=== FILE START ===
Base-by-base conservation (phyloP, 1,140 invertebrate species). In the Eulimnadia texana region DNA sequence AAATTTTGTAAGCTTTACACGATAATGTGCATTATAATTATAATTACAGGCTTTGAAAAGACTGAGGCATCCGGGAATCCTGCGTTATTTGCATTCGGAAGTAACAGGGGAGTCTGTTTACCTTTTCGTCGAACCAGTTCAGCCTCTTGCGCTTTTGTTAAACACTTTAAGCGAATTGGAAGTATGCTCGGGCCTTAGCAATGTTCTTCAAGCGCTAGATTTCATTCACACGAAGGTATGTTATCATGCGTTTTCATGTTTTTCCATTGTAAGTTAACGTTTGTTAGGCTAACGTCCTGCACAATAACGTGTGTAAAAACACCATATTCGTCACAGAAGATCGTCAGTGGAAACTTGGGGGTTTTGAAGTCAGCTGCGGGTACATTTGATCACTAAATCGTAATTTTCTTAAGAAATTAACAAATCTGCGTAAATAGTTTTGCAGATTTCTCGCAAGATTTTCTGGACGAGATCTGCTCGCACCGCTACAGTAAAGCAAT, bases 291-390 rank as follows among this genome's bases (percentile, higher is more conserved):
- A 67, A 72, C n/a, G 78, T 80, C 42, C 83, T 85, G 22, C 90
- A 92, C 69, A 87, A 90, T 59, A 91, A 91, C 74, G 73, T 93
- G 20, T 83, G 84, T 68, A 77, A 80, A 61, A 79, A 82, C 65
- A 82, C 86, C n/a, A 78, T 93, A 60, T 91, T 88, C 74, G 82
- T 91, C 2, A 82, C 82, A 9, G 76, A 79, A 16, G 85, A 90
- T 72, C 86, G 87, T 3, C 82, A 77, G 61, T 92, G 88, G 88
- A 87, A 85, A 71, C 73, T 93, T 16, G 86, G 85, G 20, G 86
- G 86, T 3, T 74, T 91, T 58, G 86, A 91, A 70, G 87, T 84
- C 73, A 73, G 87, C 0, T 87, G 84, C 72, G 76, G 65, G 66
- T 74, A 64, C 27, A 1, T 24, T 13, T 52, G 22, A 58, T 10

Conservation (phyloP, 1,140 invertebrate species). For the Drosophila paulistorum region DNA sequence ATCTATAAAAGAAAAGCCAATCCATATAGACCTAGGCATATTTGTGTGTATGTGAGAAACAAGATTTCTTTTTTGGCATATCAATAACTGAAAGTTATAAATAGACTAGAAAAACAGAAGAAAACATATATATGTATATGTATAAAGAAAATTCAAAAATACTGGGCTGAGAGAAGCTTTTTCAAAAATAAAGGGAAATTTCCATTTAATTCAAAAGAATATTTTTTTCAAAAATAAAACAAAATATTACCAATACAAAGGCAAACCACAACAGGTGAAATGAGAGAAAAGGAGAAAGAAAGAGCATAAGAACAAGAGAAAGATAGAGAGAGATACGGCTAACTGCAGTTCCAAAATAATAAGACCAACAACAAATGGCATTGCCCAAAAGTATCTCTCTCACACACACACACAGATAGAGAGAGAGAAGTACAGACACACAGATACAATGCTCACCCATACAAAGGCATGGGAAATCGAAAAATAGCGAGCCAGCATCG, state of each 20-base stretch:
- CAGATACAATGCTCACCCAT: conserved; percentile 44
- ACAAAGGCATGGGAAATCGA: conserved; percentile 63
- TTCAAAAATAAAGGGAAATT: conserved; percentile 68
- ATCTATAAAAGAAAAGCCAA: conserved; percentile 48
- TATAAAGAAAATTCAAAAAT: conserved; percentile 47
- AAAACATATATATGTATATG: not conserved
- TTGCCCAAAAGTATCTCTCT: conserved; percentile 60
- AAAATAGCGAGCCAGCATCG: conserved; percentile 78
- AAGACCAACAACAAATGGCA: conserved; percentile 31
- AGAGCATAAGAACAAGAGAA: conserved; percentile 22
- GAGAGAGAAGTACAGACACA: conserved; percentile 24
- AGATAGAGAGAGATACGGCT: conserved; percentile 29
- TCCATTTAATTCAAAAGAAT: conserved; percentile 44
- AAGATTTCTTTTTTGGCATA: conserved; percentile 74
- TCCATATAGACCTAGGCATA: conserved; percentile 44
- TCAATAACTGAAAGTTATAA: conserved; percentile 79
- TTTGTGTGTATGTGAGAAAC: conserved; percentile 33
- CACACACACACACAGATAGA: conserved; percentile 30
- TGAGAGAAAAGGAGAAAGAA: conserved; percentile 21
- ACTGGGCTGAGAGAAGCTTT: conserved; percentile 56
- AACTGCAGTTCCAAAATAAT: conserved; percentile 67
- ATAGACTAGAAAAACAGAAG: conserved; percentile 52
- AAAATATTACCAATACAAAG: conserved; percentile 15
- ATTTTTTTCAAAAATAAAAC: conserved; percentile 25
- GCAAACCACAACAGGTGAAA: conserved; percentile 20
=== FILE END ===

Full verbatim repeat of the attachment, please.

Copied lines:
Base-by-base conservation (phyloP, 1,140 invertebrate species). In the Eulimnadia texana region DNA sequence AAATTTTGTAAGCTTTACACGATAATGTGCATTATAATTATAATTACAGGCTTTGAAAAGACTGAGGCATCCGGGAATCCTGCGTTATTTGCATTCGGAAGTAACAGGGGAGTCTGTTTACCTTTTCGTCGAACCAGTTCAGCCTCTTGCGCTTTTGTTAAACACTTTAAGCGAATTGGAAGTATGCTCGGGCCTTAGCAATGTTCTTCAAGCGCTAGATTTCATTCACACGAAGGTATGTTATCATGCGTTTTCATGTTTTTCCATTGTAAGTTAACGTTTGTTAGGCTAACGTCCTGCACAATAACGTGTGTAAAAACACCATATTCGTCACAGAAGATCGTCAGTGGAAACTTGGGGGTTTTGAAGTCAGCTGCGGGTACATTTGATCACTAAATCGTAATTTTCTTAAGAAATTAACAAATCTGCGTAAATAGTTTTGCAGATTTCTCGCAAGATTTTCTGGACGAGATCTGCTCGCACCGCTACAGTAAAGCAAT, bases 291-390 rank as follows among this genome's bases (percentile, higher is more conserved):
- A 67, A 72, C n/a, G 78, T 80, C 42, C 83, T 85, G 22, C 90
- A 92, C 69, A 87, A 90, T 59, A 91, A 91, C 74, G 73, T 93
- G 20, T 83, G 84, T 68, A 77, A 80, A 61, A 79, A 82, C 65
- A 82, C 86, C n/a, A 78, T 93, A 60, T 91, T 88, C 74, G 82
- T 91, C 2, A 82, C 82, A 9, G 76, A 79, A 16, G 85, A 90
- T 72, C 86, G 87, T 3, C 82, A 77, G 61, T 92, G 88, G 88
- A 87, A 85, A 71, C 73, T 93, T 16, G 86, G 85, G 20, G 86
- G 86, T 3, T 74, T 91, T 58, G 86, A 91, A 70, G 87, T 84
- C 73, A 73, G 87, C 0, T 87, G 84, C 72, G 76, G 65, G 66
- T 74, A 64, C 27, A 1, T 24, T 13, T 52, G 22, A 58, T 10

Conservation (phyloP, 1,140 invertebrate species). For the Drosophila paulistorum region DNA sequence ATCTATAAAAGAAAAGCCAATCCATATAGACCTAGGCATATTTGTGTGTATGTGAGAAACAAGATTTCTTTTTTGGCATATCAATAACTGAAAGTTATAAATAGACTAGAAAAACAGAAGAAAACATATATATGTATATGTATAAAGAAAATTCAAAAATACTGGGCTGAGAGAAGCTTTTTCAAAAATAAAGGGAAATTTCCATTTAATTCAAAAGAATATTTTTTTCAAAAATAAAACAAAATATTACCAATACAAAGGCAAACCACAACAGGTGAAATGAGAGAAAAGGAGAAAGAAAGAGCATAAGAACAAGAGAAAGATAGAGAGAGATACGGCTAACTGCAGTTCCAAAATAATAAGACCAACAACAAATGGCATTGCCCAAAAGTATCTCTCTCACACACACACACAGATAGAGAGAGAGAAGTACAGACACACAGATACAATGCTCACCCATACAAAGGCATGGGAAATCGAAAAATAGCGAGCCAGCATCG, state of each 20-base stretch:
- CAGATACAATGCTCACCCAT: conserved; percentile 44
- ACAAAGGCATGGGAAATCGA: conserved; percentile 63
- TTCAAAAATAAAGGGAAATT: conserved; percentile 68
- ATCTATAAAAGAAAAGCCAA: conserved; percentile 48
- TATAAAGAAAATTCAAAAAT: conserved; percentile 47
- AAAACATATATATGTATATG: not conserved
- TTGCCCAAAAGTATCTCTCT: conserved; percentile 60
- AAAATAGCGAGCCAGCATCG: conserved; percentile 78
- AAGACCAACAACAAATGGCA: conserved; percentile 31
- AGAGCATAAGAACAAGAGAA: conserved; percentile 22
- GAGAGAGAAGTACAGACACA: conserved; percentile 24
- AGATAGAGAGAGATACGGCT: conserved; percentile 29
- TCCATTTAATTCAAAAGAAT: conserved; percentile 44
- AAGATTTCTTTTTTGGCATA: conserved; percentile 74
- TCCATATAGACCTAGGCATA: conserved; percentile 44
- TCAATAACTGAAAGTTATAA: conserved; percentile 79
- TTTGTGTGTATGTGAGAAAC: conserved; percentile 33
- CACACACACACACAGATAGA: conserved; percentile 30
- TGAGAGAAAAGGAGAAAGAA: conserved; percentile 21
- ACTGGGCTGAGAGAAGCTTT: conserved; percentile 56
- AACTGCAGTTCCAAAATAAT: conserved; percentile 67
- ATAGACTAGAAAAACAGAAG: conserved; percentile 52
- AAAATATTACCAATACAAAG: conserved; percentile 15
- ATTTTTTTCAAAAATAAAAC: conserved; percentile 25
- GCAAACCACAACAGGTGAAA: conserved; percentile 20